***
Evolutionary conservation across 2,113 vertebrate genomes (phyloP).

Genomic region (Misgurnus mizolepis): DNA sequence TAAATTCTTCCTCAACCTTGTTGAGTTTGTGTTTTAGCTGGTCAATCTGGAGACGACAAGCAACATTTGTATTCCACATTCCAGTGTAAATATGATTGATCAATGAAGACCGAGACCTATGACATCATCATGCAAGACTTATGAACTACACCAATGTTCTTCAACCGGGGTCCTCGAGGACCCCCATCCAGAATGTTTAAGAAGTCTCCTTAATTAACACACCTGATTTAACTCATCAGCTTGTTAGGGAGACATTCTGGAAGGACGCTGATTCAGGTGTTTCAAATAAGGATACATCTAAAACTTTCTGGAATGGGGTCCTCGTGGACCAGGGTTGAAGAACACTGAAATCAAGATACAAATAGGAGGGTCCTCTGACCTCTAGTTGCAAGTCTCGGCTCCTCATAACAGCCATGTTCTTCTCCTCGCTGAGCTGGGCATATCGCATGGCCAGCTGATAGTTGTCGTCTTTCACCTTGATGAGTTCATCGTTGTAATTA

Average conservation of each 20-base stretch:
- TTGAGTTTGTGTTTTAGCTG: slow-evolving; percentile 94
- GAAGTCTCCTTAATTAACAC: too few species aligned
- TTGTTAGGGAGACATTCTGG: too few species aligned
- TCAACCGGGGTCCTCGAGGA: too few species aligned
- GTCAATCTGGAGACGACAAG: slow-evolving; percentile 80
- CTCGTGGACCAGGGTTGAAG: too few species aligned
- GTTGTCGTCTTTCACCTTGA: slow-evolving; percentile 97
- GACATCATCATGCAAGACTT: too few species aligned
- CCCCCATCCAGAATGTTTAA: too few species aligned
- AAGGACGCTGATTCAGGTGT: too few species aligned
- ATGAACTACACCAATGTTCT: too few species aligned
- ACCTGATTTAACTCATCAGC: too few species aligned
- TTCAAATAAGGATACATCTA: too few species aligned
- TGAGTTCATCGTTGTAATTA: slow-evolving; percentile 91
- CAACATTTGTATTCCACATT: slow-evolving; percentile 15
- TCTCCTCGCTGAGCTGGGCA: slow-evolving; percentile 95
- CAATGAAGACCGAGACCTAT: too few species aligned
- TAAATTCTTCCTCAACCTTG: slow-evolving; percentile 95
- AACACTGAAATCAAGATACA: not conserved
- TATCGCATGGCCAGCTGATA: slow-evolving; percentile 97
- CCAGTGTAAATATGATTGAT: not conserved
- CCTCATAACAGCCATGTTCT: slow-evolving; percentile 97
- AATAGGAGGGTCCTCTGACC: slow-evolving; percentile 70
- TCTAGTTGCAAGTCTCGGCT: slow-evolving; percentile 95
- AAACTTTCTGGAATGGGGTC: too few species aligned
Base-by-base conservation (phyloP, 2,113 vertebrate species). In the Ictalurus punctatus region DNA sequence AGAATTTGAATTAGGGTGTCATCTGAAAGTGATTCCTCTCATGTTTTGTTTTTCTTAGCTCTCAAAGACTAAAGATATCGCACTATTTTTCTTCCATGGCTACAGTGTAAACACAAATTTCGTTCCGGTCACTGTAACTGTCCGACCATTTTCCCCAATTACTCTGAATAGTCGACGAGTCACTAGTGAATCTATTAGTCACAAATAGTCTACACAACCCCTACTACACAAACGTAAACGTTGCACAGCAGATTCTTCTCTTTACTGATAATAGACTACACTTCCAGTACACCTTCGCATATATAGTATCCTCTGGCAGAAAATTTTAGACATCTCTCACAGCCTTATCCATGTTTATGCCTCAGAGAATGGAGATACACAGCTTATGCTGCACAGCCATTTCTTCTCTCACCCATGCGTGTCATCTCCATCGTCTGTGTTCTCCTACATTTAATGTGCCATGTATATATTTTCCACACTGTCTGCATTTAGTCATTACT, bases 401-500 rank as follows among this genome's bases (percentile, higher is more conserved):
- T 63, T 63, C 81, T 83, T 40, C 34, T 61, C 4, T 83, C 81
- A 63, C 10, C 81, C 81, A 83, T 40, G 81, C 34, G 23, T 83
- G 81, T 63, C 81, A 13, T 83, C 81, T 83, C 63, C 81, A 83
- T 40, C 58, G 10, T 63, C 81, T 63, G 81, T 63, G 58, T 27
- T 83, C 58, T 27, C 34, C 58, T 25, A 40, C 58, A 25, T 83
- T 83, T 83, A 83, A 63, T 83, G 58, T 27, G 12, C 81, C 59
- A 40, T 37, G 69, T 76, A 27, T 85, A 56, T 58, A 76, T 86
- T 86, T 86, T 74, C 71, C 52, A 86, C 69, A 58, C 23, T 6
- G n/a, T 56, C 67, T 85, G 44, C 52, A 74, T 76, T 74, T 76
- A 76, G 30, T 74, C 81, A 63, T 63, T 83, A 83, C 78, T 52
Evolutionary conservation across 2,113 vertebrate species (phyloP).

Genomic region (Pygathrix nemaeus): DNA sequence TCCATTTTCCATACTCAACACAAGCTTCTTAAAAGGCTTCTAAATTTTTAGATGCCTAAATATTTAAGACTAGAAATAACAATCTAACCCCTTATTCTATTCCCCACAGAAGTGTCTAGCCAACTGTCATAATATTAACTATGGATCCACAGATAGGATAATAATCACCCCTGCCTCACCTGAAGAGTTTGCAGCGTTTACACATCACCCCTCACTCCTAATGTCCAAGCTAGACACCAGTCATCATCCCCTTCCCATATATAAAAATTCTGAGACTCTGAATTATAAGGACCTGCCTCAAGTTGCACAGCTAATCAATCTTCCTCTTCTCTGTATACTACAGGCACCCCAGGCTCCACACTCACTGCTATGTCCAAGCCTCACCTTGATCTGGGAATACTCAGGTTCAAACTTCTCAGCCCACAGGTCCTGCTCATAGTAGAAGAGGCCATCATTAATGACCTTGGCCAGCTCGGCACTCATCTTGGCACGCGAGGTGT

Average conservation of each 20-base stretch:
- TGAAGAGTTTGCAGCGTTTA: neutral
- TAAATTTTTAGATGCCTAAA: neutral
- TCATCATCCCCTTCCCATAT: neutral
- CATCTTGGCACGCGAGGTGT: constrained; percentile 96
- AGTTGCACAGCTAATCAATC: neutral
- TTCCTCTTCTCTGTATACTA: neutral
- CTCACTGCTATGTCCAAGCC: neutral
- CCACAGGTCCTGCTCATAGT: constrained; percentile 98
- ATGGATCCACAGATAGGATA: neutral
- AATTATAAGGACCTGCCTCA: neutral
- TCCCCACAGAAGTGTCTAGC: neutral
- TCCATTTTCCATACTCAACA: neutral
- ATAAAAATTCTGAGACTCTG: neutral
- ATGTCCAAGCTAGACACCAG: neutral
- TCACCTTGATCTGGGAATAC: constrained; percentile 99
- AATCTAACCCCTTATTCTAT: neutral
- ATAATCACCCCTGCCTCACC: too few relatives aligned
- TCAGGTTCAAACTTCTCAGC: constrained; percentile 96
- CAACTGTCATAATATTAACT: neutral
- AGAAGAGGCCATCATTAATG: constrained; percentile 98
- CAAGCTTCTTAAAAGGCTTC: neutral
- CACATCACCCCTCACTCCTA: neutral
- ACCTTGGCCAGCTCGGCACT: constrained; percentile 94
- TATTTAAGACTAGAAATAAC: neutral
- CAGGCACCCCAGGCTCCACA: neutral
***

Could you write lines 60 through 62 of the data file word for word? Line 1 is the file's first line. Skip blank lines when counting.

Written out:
- TCAGGTTCAAACTTCTCAGC: constrained; percentile 96
- CAACTGTCATAATATTAACT: neutral
- AGAAGAGGCCATCATTAATG: constrained; percentile 98